When ordering takeout, try to pay online or over the phone to limit contact with others. If you’re having food delivered, ask for it to be left outside your home in a safe spot, such as the porch or your building’s lobby. Otherwise, stay at least 6 feet away from the delivery person. If you’re picking up your food at the restaurant, maintain social distancing while waiting in the pickup zone. After bringing home your food, wash your hands or use hand sanitizer.

Salons

When making your appointment, ask about safety measures. You might be required to attend your appointment alone, wash your hair at home to reduce traffic near the shampoo area, and wait in your car or outside until your appointment begins. In addition, you might ask whether the salon is offering blow drying. Eliminating blow drying could reduce the spread of germs.

Ideally, the salon will stagger appointments to limit how many people are in the facility at the same time. You might ask about the salon’s disinfecting practices. Is the staff regularly wiping down high-touch surfaces? Are chairs and headrests disinfected after they are used? Is the staff wearing cloth face coverings and regularly washing their hands? Are they wearing single-use gloves for nail and facial work? Also, look for touchless payment options.

Banks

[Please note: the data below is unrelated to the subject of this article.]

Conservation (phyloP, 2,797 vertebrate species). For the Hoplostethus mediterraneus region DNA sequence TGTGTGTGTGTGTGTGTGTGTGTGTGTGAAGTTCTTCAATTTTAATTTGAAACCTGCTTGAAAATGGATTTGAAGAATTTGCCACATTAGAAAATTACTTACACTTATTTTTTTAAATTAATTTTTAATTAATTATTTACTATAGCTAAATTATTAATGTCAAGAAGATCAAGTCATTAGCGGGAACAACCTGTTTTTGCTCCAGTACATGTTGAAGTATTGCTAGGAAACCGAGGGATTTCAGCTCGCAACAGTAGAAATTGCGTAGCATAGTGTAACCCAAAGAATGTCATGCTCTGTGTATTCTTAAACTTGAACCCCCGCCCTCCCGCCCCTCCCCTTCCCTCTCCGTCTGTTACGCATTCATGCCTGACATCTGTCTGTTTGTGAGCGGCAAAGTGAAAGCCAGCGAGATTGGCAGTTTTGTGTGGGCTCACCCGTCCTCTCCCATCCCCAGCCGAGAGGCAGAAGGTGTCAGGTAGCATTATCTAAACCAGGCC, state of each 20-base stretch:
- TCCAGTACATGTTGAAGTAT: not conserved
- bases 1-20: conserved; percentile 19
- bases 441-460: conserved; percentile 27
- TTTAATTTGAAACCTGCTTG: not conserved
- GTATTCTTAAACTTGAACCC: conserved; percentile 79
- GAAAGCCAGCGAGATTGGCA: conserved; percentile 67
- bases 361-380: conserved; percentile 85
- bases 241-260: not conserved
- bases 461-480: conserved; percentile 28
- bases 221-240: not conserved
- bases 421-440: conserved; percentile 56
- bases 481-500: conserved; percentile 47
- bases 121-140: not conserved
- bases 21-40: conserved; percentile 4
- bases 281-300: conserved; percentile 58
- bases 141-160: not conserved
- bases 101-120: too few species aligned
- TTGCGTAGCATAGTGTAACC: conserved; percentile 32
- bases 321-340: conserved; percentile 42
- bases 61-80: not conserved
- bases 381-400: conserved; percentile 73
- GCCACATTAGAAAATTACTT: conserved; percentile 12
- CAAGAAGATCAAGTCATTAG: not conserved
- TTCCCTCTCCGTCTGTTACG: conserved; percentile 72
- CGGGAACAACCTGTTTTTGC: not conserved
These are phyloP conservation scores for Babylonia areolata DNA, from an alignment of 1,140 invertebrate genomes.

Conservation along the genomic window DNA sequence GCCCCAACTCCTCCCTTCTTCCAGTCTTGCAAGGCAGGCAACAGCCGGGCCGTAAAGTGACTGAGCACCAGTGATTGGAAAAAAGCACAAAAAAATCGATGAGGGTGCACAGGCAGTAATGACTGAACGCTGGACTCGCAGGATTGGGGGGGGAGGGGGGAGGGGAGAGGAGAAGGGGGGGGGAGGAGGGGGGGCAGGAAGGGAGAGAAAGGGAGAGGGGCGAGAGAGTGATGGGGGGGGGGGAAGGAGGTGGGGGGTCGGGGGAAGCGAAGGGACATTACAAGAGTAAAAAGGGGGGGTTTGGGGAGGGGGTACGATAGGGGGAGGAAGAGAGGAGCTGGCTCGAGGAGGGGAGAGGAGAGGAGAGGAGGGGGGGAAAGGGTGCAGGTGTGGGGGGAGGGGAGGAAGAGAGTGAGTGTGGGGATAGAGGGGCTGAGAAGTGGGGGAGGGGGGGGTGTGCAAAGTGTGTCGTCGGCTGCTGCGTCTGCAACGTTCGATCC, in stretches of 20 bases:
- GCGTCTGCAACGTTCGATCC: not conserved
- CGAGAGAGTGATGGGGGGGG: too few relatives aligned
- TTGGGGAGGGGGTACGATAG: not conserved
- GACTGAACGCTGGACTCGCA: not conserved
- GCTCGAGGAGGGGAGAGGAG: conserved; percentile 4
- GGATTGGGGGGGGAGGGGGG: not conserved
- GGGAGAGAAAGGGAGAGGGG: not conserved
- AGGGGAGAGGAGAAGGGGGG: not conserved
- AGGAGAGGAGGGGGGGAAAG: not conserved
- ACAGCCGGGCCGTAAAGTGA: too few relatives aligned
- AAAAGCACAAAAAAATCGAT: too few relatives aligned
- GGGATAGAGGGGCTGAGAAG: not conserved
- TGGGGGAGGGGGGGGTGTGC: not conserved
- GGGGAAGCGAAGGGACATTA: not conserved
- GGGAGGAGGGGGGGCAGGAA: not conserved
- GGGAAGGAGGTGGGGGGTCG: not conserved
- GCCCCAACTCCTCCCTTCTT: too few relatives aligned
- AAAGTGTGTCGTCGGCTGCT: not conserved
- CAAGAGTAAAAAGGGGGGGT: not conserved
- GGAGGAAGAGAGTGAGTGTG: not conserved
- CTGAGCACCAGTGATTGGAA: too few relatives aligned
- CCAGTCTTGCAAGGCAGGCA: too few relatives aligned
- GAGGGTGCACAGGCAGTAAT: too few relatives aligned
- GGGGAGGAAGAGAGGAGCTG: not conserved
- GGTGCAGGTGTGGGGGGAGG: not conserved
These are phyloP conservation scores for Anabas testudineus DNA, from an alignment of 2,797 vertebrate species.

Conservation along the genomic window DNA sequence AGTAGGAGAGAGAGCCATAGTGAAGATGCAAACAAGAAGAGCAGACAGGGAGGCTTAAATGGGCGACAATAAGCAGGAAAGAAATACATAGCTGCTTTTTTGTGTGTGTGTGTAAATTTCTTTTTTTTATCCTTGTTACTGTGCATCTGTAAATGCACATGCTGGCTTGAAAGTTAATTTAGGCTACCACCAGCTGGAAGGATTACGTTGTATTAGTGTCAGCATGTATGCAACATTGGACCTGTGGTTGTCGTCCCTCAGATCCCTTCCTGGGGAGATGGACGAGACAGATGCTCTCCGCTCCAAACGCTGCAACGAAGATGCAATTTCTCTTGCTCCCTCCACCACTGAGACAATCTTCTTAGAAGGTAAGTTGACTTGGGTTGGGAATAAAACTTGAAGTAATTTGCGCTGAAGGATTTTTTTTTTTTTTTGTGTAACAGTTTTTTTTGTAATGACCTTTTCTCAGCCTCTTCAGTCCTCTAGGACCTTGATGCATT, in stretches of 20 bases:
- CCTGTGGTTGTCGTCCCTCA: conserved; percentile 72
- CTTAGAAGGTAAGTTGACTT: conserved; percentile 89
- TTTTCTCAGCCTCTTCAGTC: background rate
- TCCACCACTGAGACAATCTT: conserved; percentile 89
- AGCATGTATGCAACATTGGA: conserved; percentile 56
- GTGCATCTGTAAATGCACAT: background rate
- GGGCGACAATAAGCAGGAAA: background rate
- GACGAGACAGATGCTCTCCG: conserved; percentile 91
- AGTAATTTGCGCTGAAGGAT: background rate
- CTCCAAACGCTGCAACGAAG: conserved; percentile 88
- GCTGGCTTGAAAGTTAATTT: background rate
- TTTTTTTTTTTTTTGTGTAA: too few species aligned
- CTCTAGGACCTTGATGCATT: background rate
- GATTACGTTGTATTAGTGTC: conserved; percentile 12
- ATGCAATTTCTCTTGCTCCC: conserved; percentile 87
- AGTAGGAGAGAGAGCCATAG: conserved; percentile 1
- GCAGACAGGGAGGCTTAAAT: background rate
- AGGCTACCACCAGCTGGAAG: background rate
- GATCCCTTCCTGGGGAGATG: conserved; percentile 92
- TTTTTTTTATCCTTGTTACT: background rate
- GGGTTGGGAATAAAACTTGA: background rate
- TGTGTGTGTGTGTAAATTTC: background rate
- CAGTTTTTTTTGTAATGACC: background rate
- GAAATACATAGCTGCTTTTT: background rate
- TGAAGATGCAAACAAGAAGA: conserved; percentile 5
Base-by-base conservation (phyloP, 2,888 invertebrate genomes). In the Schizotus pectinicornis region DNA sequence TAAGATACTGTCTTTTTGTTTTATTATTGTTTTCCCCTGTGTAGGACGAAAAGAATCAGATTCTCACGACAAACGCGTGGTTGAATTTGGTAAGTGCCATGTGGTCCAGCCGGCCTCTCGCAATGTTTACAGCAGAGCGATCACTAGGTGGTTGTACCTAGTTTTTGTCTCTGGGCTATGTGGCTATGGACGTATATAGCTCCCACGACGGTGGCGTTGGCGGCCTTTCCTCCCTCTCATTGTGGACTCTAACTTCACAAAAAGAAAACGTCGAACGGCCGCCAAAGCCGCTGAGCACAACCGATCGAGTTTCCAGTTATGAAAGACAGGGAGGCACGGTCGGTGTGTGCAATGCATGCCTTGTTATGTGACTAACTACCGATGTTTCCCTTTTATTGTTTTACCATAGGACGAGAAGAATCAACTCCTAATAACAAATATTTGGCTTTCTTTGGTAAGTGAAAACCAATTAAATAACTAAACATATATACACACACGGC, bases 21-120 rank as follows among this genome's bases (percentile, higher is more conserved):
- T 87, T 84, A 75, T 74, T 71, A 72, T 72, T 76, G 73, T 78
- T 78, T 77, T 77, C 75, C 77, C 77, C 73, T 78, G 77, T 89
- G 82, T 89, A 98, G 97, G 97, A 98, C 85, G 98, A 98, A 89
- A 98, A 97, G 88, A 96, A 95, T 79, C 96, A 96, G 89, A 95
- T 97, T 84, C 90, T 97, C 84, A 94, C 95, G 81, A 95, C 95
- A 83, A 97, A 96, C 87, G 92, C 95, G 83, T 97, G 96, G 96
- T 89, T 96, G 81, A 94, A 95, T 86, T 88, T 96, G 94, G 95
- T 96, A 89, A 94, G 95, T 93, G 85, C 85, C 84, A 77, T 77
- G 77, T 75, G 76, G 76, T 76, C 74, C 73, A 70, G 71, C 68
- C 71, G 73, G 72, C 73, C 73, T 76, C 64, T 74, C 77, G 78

During visits to the bank, use the ATM, if possible. Clean the ATM keyboard with a disinfecting wipe before using it. When you are done, apply hand sanitizer. Wash your hands when you get home.

Pharmacy

Plan to order and pick up all of your prescriptions at the same time. If possible, call in prescription orders ahead of time and use a drive-thru window, curbside pickup, mail order or other delivery service. Ask your doctor or pharmacist if you can get a larger supply of medication so that you don’t have to visit the pharmacy as often.

Massage therapy

Before having a massage, ask about what precautions your massage therapist is taking to prevent COVID-19. Ideally, the number of people in the space will be limited to allow for social distancing and you’ll be able to check in and out using virtual tools.

Massage rooms, communal areas and any objects you might touch should be thoroughly cleaned, disinfected and sanitized. Ask about the laundry policy for linens, towels and other washable items. Massage therapists should follow hand-washing and hygiene protocols and use equipment to protect themselves, such as gloves and masks.

Parks and outdoor spaces

Before heading out, check with state and local authorities to see if parks, recreational facilities, natural bodies of water, beaches and swim areas are open. The National Park Service will decide on a park-by-park basis if a national park will open. If an area is going to be open, check if bathrooms and food concession stands also are open.

Choose a park that is close to home. Travel often involves stops, which can expose you to COVID-19. Keep space between yourself and others when using swimming pools.

While at the park, look for open areas, trails and paths that allow you to keep a distance of 6 feet from others. Avoid crowded areas.

As businesses continue to open, guidelines might change. Stay informed. Also, don’t be afraid to ask questions. If you don’t feel confident about a business’s safety practices, postpone your visit. Protecting your health is worth it.